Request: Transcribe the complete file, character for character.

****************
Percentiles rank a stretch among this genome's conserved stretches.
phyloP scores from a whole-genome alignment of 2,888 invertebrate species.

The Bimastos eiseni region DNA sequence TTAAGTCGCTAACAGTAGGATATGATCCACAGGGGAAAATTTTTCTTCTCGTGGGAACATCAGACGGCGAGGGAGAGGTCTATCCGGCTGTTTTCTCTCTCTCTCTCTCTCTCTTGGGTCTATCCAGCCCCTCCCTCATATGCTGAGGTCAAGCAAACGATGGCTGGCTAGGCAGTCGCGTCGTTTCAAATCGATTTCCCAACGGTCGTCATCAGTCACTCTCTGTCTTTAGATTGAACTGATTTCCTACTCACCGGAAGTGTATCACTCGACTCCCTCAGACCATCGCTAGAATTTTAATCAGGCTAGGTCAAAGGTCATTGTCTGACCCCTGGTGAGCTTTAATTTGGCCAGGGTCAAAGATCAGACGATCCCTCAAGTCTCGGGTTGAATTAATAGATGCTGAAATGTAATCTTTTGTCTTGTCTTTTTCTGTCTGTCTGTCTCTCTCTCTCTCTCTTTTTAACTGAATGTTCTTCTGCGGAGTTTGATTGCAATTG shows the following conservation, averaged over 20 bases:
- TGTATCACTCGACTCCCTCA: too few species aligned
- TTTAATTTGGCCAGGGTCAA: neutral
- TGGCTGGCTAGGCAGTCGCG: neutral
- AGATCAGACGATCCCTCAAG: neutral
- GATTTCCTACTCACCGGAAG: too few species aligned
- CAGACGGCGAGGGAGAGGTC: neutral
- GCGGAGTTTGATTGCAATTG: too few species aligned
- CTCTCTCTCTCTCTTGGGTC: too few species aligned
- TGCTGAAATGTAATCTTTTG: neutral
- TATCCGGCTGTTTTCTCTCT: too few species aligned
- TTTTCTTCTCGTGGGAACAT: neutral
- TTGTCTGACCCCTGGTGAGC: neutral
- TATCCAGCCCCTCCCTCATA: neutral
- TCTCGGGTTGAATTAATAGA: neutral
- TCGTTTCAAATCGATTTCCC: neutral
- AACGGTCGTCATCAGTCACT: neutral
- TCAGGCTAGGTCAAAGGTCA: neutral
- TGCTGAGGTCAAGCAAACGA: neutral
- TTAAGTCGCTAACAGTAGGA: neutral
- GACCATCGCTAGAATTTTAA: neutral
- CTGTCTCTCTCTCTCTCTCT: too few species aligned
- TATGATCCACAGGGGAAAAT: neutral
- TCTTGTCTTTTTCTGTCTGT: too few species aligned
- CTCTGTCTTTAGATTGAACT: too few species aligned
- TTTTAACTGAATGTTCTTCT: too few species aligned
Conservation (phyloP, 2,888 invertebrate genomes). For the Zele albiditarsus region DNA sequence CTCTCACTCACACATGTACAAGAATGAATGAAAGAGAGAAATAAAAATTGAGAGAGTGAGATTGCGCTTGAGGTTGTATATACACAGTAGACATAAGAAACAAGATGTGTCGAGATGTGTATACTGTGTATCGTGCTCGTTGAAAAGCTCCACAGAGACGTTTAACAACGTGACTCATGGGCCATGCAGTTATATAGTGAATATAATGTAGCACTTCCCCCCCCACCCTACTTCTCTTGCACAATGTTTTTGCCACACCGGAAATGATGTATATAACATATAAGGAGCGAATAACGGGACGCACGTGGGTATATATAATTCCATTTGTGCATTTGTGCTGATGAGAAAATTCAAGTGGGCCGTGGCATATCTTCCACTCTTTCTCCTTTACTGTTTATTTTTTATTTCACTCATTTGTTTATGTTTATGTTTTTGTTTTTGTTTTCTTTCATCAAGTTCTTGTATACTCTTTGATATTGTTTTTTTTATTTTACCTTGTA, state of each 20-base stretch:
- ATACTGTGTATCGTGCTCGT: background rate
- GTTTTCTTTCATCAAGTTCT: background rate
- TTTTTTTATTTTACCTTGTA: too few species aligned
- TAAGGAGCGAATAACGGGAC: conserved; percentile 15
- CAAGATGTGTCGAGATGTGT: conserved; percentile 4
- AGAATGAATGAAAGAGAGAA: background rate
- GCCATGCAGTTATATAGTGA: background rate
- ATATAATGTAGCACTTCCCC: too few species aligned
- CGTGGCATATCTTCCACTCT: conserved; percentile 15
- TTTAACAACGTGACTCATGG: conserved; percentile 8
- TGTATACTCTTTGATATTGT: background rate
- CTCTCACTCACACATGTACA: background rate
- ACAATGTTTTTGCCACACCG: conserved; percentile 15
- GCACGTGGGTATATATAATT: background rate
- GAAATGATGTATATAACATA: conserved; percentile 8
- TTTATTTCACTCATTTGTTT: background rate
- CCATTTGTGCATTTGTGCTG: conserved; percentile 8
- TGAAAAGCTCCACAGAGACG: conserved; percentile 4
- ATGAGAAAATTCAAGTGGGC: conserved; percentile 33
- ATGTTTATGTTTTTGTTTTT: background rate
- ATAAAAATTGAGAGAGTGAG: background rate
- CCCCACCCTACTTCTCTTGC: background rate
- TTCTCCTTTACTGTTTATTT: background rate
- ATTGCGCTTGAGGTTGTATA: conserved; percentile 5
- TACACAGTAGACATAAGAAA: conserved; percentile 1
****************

Percentiles rank a stretch among this genome's conserved stretches.
phyloP scores from a whole-genome alignment of 2,888 invertebrate species.

The Bimastos eiseni region DNA sequence TTAAGTCGCTAACAGTAGGATATGATCCACAGGGGAAAATTTTTCTTCTCGTGGGAACATCAGACGGCGAGGGAGAGGTCTATCCGGCTGTTTTCTCTCTCTCTCTCTCTCTCTTGGGTCTATCCAGCCCCTCCCTCATATGCTGAGGTCAAGCAAACGATGGCTGGCTAGGCAGTCGCGTCGTTTCAAATCGATTTCCCAACGGTCGTCATCAGTCACTCTCTGTCTTTAGATTGAACTGATTTCCTACTCACCGGAAGTGTATCACTCGACTCCCTCAGACCATCGCTAGAATTTTAATCAGGCTAGGTCAAAGGTCATTGTCTGACCCCTGGTGAGCTTTAATTTGGCCAGGGTCAAAGATCAGACGATCCCTCAAGTCTCGGGTTGAATTAATAGATGCTGAAATGTAATCTTTTGTCTTGTCTTTTTCTGTCTGTCTGTCTCTCTCTCTCTCTCTTTTTAACTGAATGTTCTTCTGCGGAGTTTGATTGCAATTG shows the following conservation, averaged over 20 bases:
- TGTATCACTCGACTCCCTCA: too few species aligned
- TTTAATTTGGCCAGGGTCAA: neutral
- TGGCTGGCTAGGCAGTCGCG: neutral
- AGATCAGACGATCCCTCAAG: neutral
- GATTTCCTACTCACCGGAAG: too few species aligned
- CAGACGGCGAGGGAGAGGTC: neutral
- GCGGAGTTTGATTGCAATTG: too few species aligned
- CTCTCTCTCTCTCTTGGGTC: too few species aligned
- TGCTGAAATGTAATCTTTTG: neutral
- TATCCGGCTGTTTTCTCTCT: too few species aligned
- TTTTCTTCTCGTGGGAACAT: neutral
- TTGTCTGACCCCTGGTGAGC: neutral
- TATCCAGCCCCTCCCTCATA: neutral
- TCTCGGGTTGAATTAATAGA: neutral
- TCGTTTCAAATCGATTTCCC: neutral
- AACGGTCGTCATCAGTCACT: neutral
- TCAGGCTAGGTCAAAGGTCA: neutral
- TGCTGAGGTCAAGCAAACGA: neutral
- TTAAGTCGCTAACAGTAGGA: neutral
- GACCATCGCTAGAATTTTAA: neutral
- CTGTCTCTCTCTCTCTCTCT: too few species aligned
- TATGATCCACAGGGGAAAAT: neutral
- TCTTGTCTTTTTCTGTCTGT: too few species aligned
- CTCTGTCTTTAGATTGAACT: too few species aligned
- TTTTAACTGAATGTTCTTCT: too few species aligned
Conservation (phyloP, 2,888 invertebrate genomes). For the Zele albiditarsus region DNA sequence CTCTCACTCACACATGTACAAGAATGAATGAAAGAGAGAAATAAAAATTGAGAGAGTGAGATTGCGCTTGAGGTTGTATATACACAGTAGACATAAGAAACAAGATGTGTCGAGATGTGTATACTGTGTATCGTGCTCGTTGAAAAGCTCCACAGAGACGTTTAACAACGTGACTCATGGGCCATGCAGTTATATAGTGAATATAATGTAGCACTTCCCCCCCCACCCTACTTCTCTTGCACAATGTTTTTGCCACACCGGAAATGATGTATATAACATATAAGGAGCGAATAACGGGACGCACGTGGGTATATATAATTCCATTTGTGCATTTGTGCTGATGAGAAAATTCAAGTGGGCCGTGGCATATCTTCCACTCTTTCTCCTTTACTGTTTATTTTTTATTTCACTCATTTGTTTATGTTTATGTTTTTGTTTTTGTTTTCTTTCATCAAGTTCTTGTATACTCTTTGATATTGTTTTTTTTATTTTACCTTGTA, state of each 20-base stretch:
- ATACTGTGTATCGTGCTCGT: background rate
- GTTTTCTTTCATCAAGTTCT: background rate
- TTTTTTTATTTTACCTTGTA: too few species aligned
- TAAGGAGCGAATAACGGGAC: conserved; percentile 15
- CAAGATGTGTCGAGATGTGT: conserved; percentile 4
- AGAATGAATGAAAGAGAGAA: background rate
- GCCATGCAGTTATATAGTGA: background rate
- ATATAATGTAGCACTTCCCC: too few species aligned
- CGTGGCATATCTTCCACTCT: conserved; percentile 15
- TTTAACAACGTGACTCATGG: conserved; percentile 8
- TGTATACTCTTTGATATTGT: background rate
- CTCTCACTCACACATGTACA: background rate
- ACAATGTTTTTGCCACACCG: conserved; percentile 15
- GCACGTGGGTATATATAATT: background rate
- GAAATGATGTATATAACATA: conserved; percentile 8
- TTTATTTCACTCATTTGTTT: background rate
- CCATTTGTGCATTTGTGCTG: conserved; percentile 8
- TGAAAAGCTCCACAGAGACG: conserved; percentile 4
- ATGAGAAAATTCAAGTGGGC: conserved; percentile 33
- ATGTTTATGTTTTTGTTTTT: background rate
- ATAAAAATTGAGAGAGTGAG: background rate
- CCCCACCCTACTTCTCTTGC: background rate
- TTCTCCTTTACTGTTTATTT: background rate
- ATTGCGCTTGAGGTTGTATA: conserved; percentile 5
- TACACAGTAGACATAAGAAA: conserved; percentile 1